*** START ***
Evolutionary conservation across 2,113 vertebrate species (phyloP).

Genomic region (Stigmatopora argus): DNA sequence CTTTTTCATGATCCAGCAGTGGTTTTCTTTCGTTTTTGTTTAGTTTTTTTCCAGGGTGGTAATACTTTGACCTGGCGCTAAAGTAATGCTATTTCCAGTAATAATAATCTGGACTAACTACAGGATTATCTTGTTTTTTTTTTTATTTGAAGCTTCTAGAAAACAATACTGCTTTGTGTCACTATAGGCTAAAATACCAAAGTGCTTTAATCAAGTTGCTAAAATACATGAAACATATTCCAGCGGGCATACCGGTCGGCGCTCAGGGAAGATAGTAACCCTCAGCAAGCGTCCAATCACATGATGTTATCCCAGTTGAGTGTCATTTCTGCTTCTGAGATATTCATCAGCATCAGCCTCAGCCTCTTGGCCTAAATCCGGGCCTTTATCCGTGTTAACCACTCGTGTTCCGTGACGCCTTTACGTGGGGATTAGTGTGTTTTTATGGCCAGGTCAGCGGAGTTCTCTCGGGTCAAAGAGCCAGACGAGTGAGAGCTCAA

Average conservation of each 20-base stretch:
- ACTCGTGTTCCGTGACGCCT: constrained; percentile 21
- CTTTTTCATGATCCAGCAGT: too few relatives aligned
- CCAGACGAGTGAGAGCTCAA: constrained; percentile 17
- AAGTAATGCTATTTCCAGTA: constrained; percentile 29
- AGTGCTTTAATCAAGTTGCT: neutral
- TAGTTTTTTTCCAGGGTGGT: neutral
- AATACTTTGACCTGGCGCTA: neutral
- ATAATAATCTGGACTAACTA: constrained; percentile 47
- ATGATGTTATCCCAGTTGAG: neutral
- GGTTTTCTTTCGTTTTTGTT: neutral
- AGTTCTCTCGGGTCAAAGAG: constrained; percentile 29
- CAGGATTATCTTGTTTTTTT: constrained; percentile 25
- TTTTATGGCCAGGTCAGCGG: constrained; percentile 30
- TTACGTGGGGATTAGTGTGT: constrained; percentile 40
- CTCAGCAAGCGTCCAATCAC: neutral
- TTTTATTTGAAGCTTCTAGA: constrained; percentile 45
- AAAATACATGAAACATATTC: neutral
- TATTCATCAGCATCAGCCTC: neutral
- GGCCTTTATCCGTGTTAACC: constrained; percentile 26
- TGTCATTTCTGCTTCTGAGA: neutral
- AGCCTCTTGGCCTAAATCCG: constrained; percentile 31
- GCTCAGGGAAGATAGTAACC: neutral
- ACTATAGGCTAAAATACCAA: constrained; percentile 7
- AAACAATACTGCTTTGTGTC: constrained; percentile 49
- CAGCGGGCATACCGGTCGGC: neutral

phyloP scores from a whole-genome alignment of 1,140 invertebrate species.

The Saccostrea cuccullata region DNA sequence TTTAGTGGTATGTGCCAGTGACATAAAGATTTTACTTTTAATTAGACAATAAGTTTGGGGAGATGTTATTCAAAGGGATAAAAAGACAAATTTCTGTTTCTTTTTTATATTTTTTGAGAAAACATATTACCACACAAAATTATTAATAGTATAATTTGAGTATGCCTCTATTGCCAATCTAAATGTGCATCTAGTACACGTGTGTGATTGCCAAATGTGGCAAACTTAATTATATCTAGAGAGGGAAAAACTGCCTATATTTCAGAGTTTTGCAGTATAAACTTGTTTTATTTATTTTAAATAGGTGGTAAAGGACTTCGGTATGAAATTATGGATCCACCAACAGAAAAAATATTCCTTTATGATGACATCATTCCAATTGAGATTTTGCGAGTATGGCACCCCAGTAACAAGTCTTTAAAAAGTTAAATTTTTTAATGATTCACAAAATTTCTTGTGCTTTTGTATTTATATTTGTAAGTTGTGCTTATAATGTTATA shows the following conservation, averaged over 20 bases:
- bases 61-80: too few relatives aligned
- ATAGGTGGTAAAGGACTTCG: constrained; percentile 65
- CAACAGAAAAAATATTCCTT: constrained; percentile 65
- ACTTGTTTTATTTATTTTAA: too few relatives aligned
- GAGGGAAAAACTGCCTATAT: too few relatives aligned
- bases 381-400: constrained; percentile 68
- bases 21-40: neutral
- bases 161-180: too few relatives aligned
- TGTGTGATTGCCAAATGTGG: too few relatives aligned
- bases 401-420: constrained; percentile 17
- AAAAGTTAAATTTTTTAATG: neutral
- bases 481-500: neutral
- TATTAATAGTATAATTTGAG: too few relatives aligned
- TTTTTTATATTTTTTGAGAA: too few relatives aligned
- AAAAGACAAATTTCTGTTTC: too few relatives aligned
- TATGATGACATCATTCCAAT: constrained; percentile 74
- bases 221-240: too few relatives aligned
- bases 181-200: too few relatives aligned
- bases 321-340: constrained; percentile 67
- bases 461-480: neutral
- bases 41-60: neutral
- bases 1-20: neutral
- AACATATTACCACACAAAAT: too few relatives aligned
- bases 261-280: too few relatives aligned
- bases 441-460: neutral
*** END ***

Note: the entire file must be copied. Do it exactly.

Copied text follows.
Evolutionary conservation across 2,113 vertebrate species (phyloP).

Genomic region (Stigmatopora argus): DNA sequence CTTTTTCATGATCCAGCAGTGGTTTTCTTTCGTTTTTGTTTAGTTTTTTTCCAGGGTGGTAATACTTTGACCTGGCGCTAAAGTAATGCTATTTCCAGTAATAATAATCTGGACTAACTACAGGATTATCTTGTTTTTTTTTTTATTTGAAGCTTCTAGAAAACAATACTGCTTTGTGTCACTATAGGCTAAAATACCAAAGTGCTTTAATCAAGTTGCTAAAATACATGAAACATATTCCAGCGGGCATACCGGTCGGCGCTCAGGGAAGATAGTAACCCTCAGCAAGCGTCCAATCACATGATGTTATCCCAGTTGAGTGTCATTTCTGCTTCTGAGATATTCATCAGCATCAGCCTCAGCCTCTTGGCCTAAATCCGGGCCTTTATCCGTGTTAACCACTCGTGTTCCGTGACGCCTTTACGTGGGGATTAGTGTGTTTTTATGGCCAGGTCAGCGGAGTTCTCTCGGGTCAAAGAGCCAGACGAGTGAGAGCTCAA

Average conservation of each 20-base stretch:
- ACTCGTGTTCCGTGACGCCT: constrained; percentile 21
- CTTTTTCATGATCCAGCAGT: too few relatives aligned
- CCAGACGAGTGAGAGCTCAA: constrained; percentile 17
- AAGTAATGCTATTTCCAGTA: constrained; percentile 29
- AGTGCTTTAATCAAGTTGCT: neutral
- TAGTTTTTTTCCAGGGTGGT: neutral
- AATACTTTGACCTGGCGCTA: neutral
- ATAATAATCTGGACTAACTA: constrained; percentile 47
- ATGATGTTATCCCAGTTGAG: neutral
- GGTTTTCTTTCGTTTTTGTT: neutral
- AGTTCTCTCGGGTCAAAGAG: constrained; percentile 29
- CAGGATTATCTTGTTTTTTT: constrained; percentile 25
- TTTTATGGCCAGGTCAGCGG: constrained; percentile 30
- TTACGTGGGGATTAGTGTGT: constrained; percentile 40
- CTCAGCAAGCGTCCAATCAC: neutral
- TTTTATTTGAAGCTTCTAGA: constrained; percentile 45
- AAAATACATGAAACATATTC: neutral
- TATTCATCAGCATCAGCCTC: neutral
- GGCCTTTATCCGTGTTAACC: constrained; percentile 26
- TGTCATTTCTGCTTCTGAGA: neutral
- AGCCTCTTGGCCTAAATCCG: constrained; percentile 31
- GCTCAGGGAAGATAGTAACC: neutral
- ACTATAGGCTAAAATACCAA: constrained; percentile 7
- AAACAATACTGCTTTGTGTC: constrained; percentile 49
- CAGCGGGCATACCGGTCGGC: neutral

phyloP scores from a whole-genome alignment of 1,140 invertebrate species.

The Saccostrea cuccullata region DNA sequence TTTAGTGGTATGTGCCAGTGACATAAAGATTTTACTTTTAATTAGACAATAAGTTTGGGGAGATGTTATTCAAAGGGATAAAAAGACAAATTTCTGTTTCTTTTTTATATTTTTTGAGAAAACATATTACCACACAAAATTATTAATAGTATAATTTGAGTATGCCTCTATTGCCAATCTAAATGTGCATCTAGTACACGTGTGTGATTGCCAAATGTGGCAAACTTAATTATATCTAGAGAGGGAAAAACTGCCTATATTTCAGAGTTTTGCAGTATAAACTTGTTTTATTTATTTTAAATAGGTGGTAAAGGACTTCGGTATGAAATTATGGATCCACCAACAGAAAAAATATTCCTTTATGATGACATCATTCCAATTGAGATTTTGCGAGTATGGCACCCCAGTAACAAGTCTTTAAAAAGTTAAATTTTTTAATGATTCACAAAATTTCTTGTGCTTTTGTATTTATATTTGTAAGTTGTGCTTATAATGTTATA shows the following conservation, averaged over 20 bases:
- bases 61-80: too few relatives aligned
- ATAGGTGGTAAAGGACTTCG: constrained; percentile 65
- CAACAGAAAAAATATTCCTT: constrained; percentile 65
- ACTTGTTTTATTTATTTTAA: too few relatives aligned
- GAGGGAAAAACTGCCTATAT: too few relatives aligned
- bases 381-400: constrained; percentile 68
- bases 21-40: neutral
- bases 161-180: too few relatives aligned
- TGTGTGATTGCCAAATGTGG: too few relatives aligned
- bases 401-420: constrained; percentile 17
- AAAAGTTAAATTTTTTAATG: neutral
- bases 481-500: neutral
- TATTAATAGTATAATTTGAG: too few relatives aligned
- TTTTTTATATTTTTTGAGAA: too few relatives aligned
- AAAAGACAAATTTCTGTTTC: too few relatives aligned
- TATGATGACATCATTCCAAT: constrained; percentile 74
- bases 221-240: too few relatives aligned
- bases 181-200: too few relatives aligned
- bases 321-340: constrained; percentile 67
- bases 461-480: neutral
- bases 41-60: neutral
- bases 1-20: neutral
- AACATATTACCACACAAAAT: too few relatives aligned
- bases 261-280: too few relatives aligned
- bases 441-460: neutral